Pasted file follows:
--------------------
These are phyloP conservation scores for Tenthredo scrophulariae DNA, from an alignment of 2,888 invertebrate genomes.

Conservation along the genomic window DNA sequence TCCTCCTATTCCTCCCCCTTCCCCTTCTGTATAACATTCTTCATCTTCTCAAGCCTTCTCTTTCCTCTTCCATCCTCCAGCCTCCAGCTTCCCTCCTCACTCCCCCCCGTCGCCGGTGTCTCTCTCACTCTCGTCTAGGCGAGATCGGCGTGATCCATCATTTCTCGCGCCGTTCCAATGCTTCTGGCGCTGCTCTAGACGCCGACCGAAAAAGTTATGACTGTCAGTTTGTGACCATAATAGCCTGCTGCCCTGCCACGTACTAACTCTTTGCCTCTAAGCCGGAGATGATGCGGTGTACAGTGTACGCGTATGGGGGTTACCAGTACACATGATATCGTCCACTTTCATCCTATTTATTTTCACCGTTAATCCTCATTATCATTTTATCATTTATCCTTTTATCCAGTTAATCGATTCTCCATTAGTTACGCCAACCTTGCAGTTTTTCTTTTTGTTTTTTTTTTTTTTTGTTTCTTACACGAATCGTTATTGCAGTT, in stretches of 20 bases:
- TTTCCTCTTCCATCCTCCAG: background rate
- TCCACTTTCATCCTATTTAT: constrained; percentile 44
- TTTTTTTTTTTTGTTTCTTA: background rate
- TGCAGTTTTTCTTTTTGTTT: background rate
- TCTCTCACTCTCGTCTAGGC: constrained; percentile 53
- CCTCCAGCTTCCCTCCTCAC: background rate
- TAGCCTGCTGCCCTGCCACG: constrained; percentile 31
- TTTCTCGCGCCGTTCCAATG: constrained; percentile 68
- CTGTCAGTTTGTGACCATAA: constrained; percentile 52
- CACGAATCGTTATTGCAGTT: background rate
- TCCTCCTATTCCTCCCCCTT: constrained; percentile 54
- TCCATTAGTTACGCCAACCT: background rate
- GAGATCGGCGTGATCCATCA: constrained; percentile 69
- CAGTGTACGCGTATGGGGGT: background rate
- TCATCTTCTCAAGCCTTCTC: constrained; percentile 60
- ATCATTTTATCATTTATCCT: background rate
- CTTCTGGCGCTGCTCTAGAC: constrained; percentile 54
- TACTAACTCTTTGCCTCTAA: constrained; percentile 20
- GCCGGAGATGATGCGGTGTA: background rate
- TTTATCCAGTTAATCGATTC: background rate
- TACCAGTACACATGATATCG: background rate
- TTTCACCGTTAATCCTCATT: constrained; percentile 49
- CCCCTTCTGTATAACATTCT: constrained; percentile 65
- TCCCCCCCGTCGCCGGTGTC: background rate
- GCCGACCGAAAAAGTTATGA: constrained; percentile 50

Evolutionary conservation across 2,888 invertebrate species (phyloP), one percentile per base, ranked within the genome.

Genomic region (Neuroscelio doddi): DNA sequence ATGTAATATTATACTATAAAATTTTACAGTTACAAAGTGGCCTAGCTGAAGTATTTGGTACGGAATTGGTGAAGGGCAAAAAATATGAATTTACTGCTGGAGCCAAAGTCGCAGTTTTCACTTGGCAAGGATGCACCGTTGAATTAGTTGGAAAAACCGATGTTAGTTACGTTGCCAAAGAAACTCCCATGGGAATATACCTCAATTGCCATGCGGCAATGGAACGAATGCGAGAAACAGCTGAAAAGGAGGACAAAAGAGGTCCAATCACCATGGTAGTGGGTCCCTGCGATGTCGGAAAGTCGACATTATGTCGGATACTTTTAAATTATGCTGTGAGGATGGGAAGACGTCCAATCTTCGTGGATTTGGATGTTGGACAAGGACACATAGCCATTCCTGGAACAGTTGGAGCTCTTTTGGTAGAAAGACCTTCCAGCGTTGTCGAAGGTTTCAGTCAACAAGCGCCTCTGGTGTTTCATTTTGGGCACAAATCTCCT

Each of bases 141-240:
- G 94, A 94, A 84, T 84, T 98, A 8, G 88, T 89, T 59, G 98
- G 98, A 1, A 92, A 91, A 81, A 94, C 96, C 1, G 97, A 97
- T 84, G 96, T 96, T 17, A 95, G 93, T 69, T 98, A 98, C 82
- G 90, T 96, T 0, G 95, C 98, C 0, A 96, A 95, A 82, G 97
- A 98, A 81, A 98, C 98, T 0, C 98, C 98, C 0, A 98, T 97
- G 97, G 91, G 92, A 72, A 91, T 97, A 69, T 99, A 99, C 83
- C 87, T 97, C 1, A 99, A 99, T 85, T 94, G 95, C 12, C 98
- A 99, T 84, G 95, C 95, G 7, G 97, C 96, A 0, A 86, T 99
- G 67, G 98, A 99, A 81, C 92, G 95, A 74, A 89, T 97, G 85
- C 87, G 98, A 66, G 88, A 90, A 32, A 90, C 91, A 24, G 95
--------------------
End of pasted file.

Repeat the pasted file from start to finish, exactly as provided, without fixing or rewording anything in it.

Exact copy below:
These are phyloP conservation scores for Tenthredo scrophulariae DNA, from an alignment of 2,888 invertebrate genomes.

Conservation along the genomic window DNA sequence TCCTCCTATTCCTCCCCCTTCCCCTTCTGTATAACATTCTTCATCTTCTCAAGCCTTCTCTTTCCTCTTCCATCCTCCAGCCTCCAGCTTCCCTCCTCACTCCCCCCCGTCGCCGGTGTCTCTCTCACTCTCGTCTAGGCGAGATCGGCGTGATCCATCATTTCTCGCGCCGTTCCAATGCTTCTGGCGCTGCTCTAGACGCCGACCGAAAAAGTTATGACTGTCAGTTTGTGACCATAATAGCCTGCTGCCCTGCCACGTACTAACTCTTTGCCTCTAAGCCGGAGATGATGCGGTGTACAGTGTACGCGTATGGGGGTTACCAGTACACATGATATCGTCCACTTTCATCCTATTTATTTTCACCGTTAATCCTCATTATCATTTTATCATTTATCCTTTTATCCAGTTAATCGATTCTCCATTAGTTACGCCAACCTTGCAGTTTTTCTTTTTGTTTTTTTTTTTTTTTGTTTCTTACACGAATCGTTATTGCAGTT, in stretches of 20 bases:
- TTTCCTCTTCCATCCTCCAG: background rate
- TCCACTTTCATCCTATTTAT: constrained; percentile 44
- TTTTTTTTTTTTGTTTCTTA: background rate
- TGCAGTTTTTCTTTTTGTTT: background rate
- TCTCTCACTCTCGTCTAGGC: constrained; percentile 53
- CCTCCAGCTTCCCTCCTCAC: background rate
- TAGCCTGCTGCCCTGCCACG: constrained; percentile 31
- TTTCTCGCGCCGTTCCAATG: constrained; percentile 68
- CTGTCAGTTTGTGACCATAA: constrained; percentile 52
- CACGAATCGTTATTGCAGTT: background rate
- TCCTCCTATTCCTCCCCCTT: constrained; percentile 54
- TCCATTAGTTACGCCAACCT: background rate
- GAGATCGGCGTGATCCATCA: constrained; percentile 69
- CAGTGTACGCGTATGGGGGT: background rate
- TCATCTTCTCAAGCCTTCTC: constrained; percentile 60
- ATCATTTTATCATTTATCCT: background rate
- CTTCTGGCGCTGCTCTAGAC: constrained; percentile 54
- TACTAACTCTTTGCCTCTAA: constrained; percentile 20
- GCCGGAGATGATGCGGTGTA: background rate
- TTTATCCAGTTAATCGATTC: background rate
- TACCAGTACACATGATATCG: background rate
- TTTCACCGTTAATCCTCATT: constrained; percentile 49
- CCCCTTCTGTATAACATTCT: constrained; percentile 65
- TCCCCCCCGTCGCCGGTGTC: background rate
- GCCGACCGAAAAAGTTATGA: constrained; percentile 50

Evolutionary conservation across 2,888 invertebrate species (phyloP), one percentile per base, ranked within the genome.

Genomic region (Neuroscelio doddi): DNA sequence ATGTAATATTATACTATAAAATTTTACAGTTACAAAGTGGCCTAGCTGAAGTATTTGGTACGGAATTGGTGAAGGGCAAAAAATATGAATTTACTGCTGGAGCCAAAGTCGCAGTTTTCACTTGGCAAGGATGCACCGTTGAATTAGTTGGAAAAACCGATGTTAGTTACGTTGCCAAAGAAACTCCCATGGGAATATACCTCAATTGCCATGCGGCAATGGAACGAATGCGAGAAACAGCTGAAAAGGAGGACAAAAGAGGTCCAATCACCATGGTAGTGGGTCCCTGCGATGTCGGAAAGTCGACATTATGTCGGATACTTTTAAATTATGCTGTGAGGATGGGAAGACGTCCAATCTTCGTGGATTTGGATGTTGGACAAGGACACATAGCCATTCCTGGAACAGTTGGAGCTCTTTTGGTAGAAAGACCTTCCAGCGTTGTCGAAGGTTTCAGTCAACAAGCGCCTCTGGTGTTTCATTTTGGGCACAAATCTCCT

Each of bases 141-240:
- G 94, A 94, A 84, T 84, T 98, A 8, G 88, T 89, T 59, G 98
- G 98, A 1, A 92, A 91, A 81, A 94, C 96, C 1, G 97, A 97
- T 84, G 96, T 96, T 17, A 95, G 93, T 69, T 98, A 98, C 82
- G 90, T 96, T 0, G 95, C 98, C 0, A 96, A 95, A 82, G 97
- A 98, A 81, A 98, C 98, T 0, C 98, C 98, C 0, A 98, T 97
- G 97, G 91, G 92, A 72, A 91, T 97, A 69, T 99, A 99, C 83
- C 87, T 97, C 1, A 99, A 99, T 85, T 94, G 95, C 12, C 98
- A 99, T 84, G 95, C 95, G 7, G 97, C 96, A 0, A 86, T 99
- G 67, G 98, A 99, A 81, C 92, G 95, A 74, A 89, T 97, G 85
- C 87, G 98, A 66, G 88, A 90, A 32, A 90, C 91, A 24, G 95